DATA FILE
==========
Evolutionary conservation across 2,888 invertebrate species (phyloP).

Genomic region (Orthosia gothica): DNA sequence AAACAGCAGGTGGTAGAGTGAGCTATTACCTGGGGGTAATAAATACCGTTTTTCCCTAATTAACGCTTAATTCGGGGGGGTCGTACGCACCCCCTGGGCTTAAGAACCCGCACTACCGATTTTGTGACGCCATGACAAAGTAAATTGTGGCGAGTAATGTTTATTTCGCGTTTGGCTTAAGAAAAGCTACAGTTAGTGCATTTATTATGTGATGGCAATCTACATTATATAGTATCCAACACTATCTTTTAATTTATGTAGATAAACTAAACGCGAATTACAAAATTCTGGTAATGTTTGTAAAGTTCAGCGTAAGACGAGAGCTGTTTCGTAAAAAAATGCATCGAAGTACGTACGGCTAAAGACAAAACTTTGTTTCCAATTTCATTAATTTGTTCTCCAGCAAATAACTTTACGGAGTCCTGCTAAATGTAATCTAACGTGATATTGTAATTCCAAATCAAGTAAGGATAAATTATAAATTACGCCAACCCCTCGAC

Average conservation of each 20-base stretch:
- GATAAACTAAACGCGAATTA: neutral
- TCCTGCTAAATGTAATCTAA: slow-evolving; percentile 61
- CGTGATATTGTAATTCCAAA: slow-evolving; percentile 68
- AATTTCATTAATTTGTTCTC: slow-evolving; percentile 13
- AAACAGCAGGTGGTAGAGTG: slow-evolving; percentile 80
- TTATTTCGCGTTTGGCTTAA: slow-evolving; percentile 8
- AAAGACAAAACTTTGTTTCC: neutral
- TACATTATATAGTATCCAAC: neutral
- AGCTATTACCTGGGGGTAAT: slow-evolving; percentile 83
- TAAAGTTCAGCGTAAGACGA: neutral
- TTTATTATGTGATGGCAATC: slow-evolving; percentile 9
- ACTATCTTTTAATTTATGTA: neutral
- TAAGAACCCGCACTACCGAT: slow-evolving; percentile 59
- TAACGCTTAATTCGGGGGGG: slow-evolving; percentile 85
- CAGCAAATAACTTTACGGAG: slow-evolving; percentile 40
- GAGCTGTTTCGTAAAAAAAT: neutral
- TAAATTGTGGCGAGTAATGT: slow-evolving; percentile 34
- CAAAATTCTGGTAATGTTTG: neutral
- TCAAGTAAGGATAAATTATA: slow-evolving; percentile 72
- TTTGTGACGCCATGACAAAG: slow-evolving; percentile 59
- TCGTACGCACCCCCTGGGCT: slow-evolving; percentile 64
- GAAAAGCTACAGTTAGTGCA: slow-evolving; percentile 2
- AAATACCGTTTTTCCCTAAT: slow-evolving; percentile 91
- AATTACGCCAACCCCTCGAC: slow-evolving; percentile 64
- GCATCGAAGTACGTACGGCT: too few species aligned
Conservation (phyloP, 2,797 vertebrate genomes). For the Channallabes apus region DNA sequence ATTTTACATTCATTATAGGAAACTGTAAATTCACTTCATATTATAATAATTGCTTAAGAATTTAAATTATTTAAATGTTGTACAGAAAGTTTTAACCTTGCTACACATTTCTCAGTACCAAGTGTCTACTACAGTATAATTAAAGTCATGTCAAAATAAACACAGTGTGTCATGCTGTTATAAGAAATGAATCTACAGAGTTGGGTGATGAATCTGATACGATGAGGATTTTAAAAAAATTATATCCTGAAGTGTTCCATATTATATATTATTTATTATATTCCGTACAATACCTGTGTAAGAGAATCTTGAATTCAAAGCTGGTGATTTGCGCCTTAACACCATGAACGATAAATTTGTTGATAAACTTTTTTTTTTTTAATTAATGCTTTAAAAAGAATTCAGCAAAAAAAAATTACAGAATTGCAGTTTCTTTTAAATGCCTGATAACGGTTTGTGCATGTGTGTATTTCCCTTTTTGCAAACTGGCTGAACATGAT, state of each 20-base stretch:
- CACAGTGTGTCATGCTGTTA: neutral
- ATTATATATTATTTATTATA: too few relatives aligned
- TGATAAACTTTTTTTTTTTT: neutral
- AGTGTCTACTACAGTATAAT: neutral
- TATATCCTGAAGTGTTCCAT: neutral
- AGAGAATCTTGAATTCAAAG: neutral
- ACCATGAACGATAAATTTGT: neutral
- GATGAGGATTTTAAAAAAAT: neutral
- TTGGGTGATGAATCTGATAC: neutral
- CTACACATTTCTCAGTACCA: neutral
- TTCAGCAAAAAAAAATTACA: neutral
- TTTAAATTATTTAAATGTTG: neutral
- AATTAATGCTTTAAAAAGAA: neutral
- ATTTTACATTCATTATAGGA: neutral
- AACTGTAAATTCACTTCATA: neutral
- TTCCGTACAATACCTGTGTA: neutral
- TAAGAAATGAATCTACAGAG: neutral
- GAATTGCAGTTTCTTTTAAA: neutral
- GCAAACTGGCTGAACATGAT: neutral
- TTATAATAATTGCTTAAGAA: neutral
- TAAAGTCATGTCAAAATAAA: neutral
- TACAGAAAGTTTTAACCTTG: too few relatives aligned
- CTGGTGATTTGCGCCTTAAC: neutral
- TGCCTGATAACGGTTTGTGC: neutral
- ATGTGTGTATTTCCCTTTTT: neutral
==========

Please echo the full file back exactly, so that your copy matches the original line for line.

Evolutionary conservation across 2,888 invertebrate species (phyloP).

Genomic region (Orthosia gothica): DNA sequence AAACAGCAGGTGGTAGAGTGAGCTATTACCTGGGGGTAATAAATACCGTTTTTCCCTAATTAACGCTTAATTCGGGGGGGTCGTACGCACCCCCTGGGCTTAAGAACCCGCACTACCGATTTTGTGACGCCATGACAAAGTAAATTGTGGCGAGTAATGTTTATTTCGCGTTTGGCTTAAGAAAAGCTACAGTTAGTGCATTTATTATGTGATGGCAATCTACATTATATAGTATCCAACACTATCTTTTAATTTATGTAGATAAACTAAACGCGAATTACAAAATTCTGGTAATGTTTGTAAAGTTCAGCGTAAGACGAGAGCTGTTTCGTAAAAAAATGCATCGAAGTACGTACGGCTAAAGACAAAACTTTGTTTCCAATTTCATTAATTTGTTCTCCAGCAAATAACTTTACGGAGTCCTGCTAAATGTAATCTAACGTGATATTGTAATTCCAAATCAAGTAAGGATAAATTATAAATTACGCCAACCCCTCGAC

Average conservation of each 20-base stretch:
- GATAAACTAAACGCGAATTA: neutral
- TCCTGCTAAATGTAATCTAA: slow-evolving; percentile 61
- CGTGATATTGTAATTCCAAA: slow-evolving; percentile 68
- AATTTCATTAATTTGTTCTC: slow-evolving; percentile 13
- AAACAGCAGGTGGTAGAGTG: slow-evolving; percentile 80
- TTATTTCGCGTTTGGCTTAA: slow-evolving; percentile 8
- AAAGACAAAACTTTGTTTCC: neutral
- TACATTATATAGTATCCAAC: neutral
- AGCTATTACCTGGGGGTAAT: slow-evolving; percentile 83
- TAAAGTTCAGCGTAAGACGA: neutral
- TTTATTATGTGATGGCAATC: slow-evolving; percentile 9
- ACTATCTTTTAATTTATGTA: neutral
- TAAGAACCCGCACTACCGAT: slow-evolving; percentile 59
- TAACGCTTAATTCGGGGGGG: slow-evolving; percentile 85
- CAGCAAATAACTTTACGGAG: slow-evolving; percentile 40
- GAGCTGTTTCGTAAAAAAAT: neutral
- TAAATTGTGGCGAGTAATGT: slow-evolving; percentile 34
- CAAAATTCTGGTAATGTTTG: neutral
- TCAAGTAAGGATAAATTATA: slow-evolving; percentile 72
- TTTGTGACGCCATGACAAAG: slow-evolving; percentile 59
- TCGTACGCACCCCCTGGGCT: slow-evolving; percentile 64
- GAAAAGCTACAGTTAGTGCA: slow-evolving; percentile 2
- AAATACCGTTTTTCCCTAAT: slow-evolving; percentile 91
- AATTACGCCAACCCCTCGAC: slow-evolving; percentile 64
- GCATCGAAGTACGTACGGCT: too few species aligned
Conservation (phyloP, 2,797 vertebrate genomes). For the Channallabes apus region DNA sequence ATTTTACATTCATTATAGGAAACTGTAAATTCACTTCATATTATAATAATTGCTTAAGAATTTAAATTATTTAAATGTTGTACAGAAAGTTTTAACCTTGCTACACATTTCTCAGTACCAAGTGTCTACTACAGTATAATTAAAGTCATGTCAAAATAAACACAGTGTGTCATGCTGTTATAAGAAATGAATCTACAGAGTTGGGTGATGAATCTGATACGATGAGGATTTTAAAAAAATTATATCCTGAAGTGTTCCATATTATATATTATTTATTATATTCCGTACAATACCTGTGTAAGAGAATCTTGAATTCAAAGCTGGTGATTTGCGCCTTAACACCATGAACGATAAATTTGTTGATAAACTTTTTTTTTTTTAATTAATGCTTTAAAAAGAATTCAGCAAAAAAAAATTACAGAATTGCAGTTTCTTTTAAATGCCTGATAACGGTTTGTGCATGTGTGTATTTCCCTTTTTGCAAACTGGCTGAACATGAT, state of each 20-base stretch:
- CACAGTGTGTCATGCTGTTA: neutral
- ATTATATATTATTTATTATA: too few relatives aligned
- TGATAAACTTTTTTTTTTTT: neutral
- AGTGTCTACTACAGTATAAT: neutral
- TATATCCTGAAGTGTTCCAT: neutral
- AGAGAATCTTGAATTCAAAG: neutral
- ACCATGAACGATAAATTTGT: neutral
- GATGAGGATTTTAAAAAAAT: neutral
- TTGGGTGATGAATCTGATAC: neutral
- CTACACATTTCTCAGTACCA: neutral
- TTCAGCAAAAAAAAATTACA: neutral
- TTTAAATTATTTAAATGTTG: neutral
- AATTAATGCTTTAAAAAGAA: neutral
- ATTTTACATTCATTATAGGA: neutral
- AACTGTAAATTCACTTCATA: neutral
- TTCCGTACAATACCTGTGTA: neutral
- TAAGAAATGAATCTACAGAG: neutral
- GAATTGCAGTTTCTTTTAAA: neutral
- GCAAACTGGCTGAACATGAT: neutral
- TTATAATAATTGCTTAAGAA: neutral
- TAAAGTCATGTCAAAATAAA: neutral
- TACAGAAAGTTTTAACCTTG: too few relatives aligned
- CTGGTGATTTGCGCCTTAAC: neutral
- TGCCTGATAACGGTTTGTGC: neutral
- ATGTGTGTATTTCCCTTTTT: neutral